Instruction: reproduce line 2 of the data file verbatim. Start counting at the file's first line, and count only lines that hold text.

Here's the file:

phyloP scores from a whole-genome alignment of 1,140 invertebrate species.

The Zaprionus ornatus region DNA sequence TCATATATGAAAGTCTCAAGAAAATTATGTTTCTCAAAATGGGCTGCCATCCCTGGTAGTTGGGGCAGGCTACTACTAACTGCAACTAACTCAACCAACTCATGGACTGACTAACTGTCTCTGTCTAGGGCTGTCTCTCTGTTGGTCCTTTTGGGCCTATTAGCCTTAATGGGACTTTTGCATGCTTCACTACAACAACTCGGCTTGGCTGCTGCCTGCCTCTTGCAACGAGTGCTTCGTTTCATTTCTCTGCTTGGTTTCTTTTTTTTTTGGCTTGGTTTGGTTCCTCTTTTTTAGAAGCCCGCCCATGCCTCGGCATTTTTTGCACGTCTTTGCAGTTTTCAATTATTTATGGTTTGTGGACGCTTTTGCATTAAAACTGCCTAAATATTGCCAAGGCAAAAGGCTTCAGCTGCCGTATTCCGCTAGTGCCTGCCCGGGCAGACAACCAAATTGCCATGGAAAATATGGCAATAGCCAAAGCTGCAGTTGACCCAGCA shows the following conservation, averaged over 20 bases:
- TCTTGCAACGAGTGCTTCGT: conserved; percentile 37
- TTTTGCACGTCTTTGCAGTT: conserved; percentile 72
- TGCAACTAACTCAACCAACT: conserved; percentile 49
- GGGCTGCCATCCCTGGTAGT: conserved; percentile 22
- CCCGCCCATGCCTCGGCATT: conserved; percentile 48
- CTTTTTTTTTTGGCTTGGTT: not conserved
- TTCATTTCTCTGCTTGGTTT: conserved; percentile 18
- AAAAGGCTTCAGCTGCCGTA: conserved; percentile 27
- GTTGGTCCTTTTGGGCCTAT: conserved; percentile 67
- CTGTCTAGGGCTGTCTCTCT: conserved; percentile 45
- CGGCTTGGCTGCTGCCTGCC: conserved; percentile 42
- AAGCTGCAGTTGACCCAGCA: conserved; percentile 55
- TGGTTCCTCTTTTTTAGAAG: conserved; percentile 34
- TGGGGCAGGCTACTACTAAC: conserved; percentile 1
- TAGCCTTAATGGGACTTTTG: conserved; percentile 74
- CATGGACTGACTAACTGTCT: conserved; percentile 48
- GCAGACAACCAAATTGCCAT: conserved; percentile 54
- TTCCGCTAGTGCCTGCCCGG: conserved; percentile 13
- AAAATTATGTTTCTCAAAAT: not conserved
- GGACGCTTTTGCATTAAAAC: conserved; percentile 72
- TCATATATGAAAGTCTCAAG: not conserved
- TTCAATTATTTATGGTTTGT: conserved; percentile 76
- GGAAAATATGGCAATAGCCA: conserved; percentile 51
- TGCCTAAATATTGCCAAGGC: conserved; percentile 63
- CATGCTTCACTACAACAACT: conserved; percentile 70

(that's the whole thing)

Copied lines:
The Zaprionus ornatus region DNA sequence TCATATATGAAAGTCTCAAGAAAATTATGTTTCTCAAAATGGGCTGCCATCCCTGGTAGTTGGGGCAGGCTACTACTAACTGCAACTAACTCAACCAACTCATGGACTGACTAACTGTCTCTGTCTAGGGCTGTCTCTCTGTTGGTCCTTTTGGGCCTATTAGCCTTAATGGGACTTTTGCATGCTTCACTACAACAACTCGGCTTGGCTGCTGCCTGCCTCTTGCAACGAGTGCTTCGTTTCATTTCTCTGCTTGGTTTCTTTTTTTTTTGGCTTGGTTTGGTTCCTCTTTTTTAGAAGCCCGCCCATGCCTCGGCATTTTTTGCACGTCTTTGCAGTTTTCAATTATTTATGGTTTGTGGACGCTTTTGCATTAAAACTGCCTAAATATTGCCAAGGCAAAAGGCTTCAGCTGCCGTATTCCGCTAGTGCCTGCCCGGGCAGACAACCAAATTGCCATGGAAAATATGGCAATAGCCAAAGCTGCAGTTGACCCAGCA shows the following conservation, averaged over 20 bases: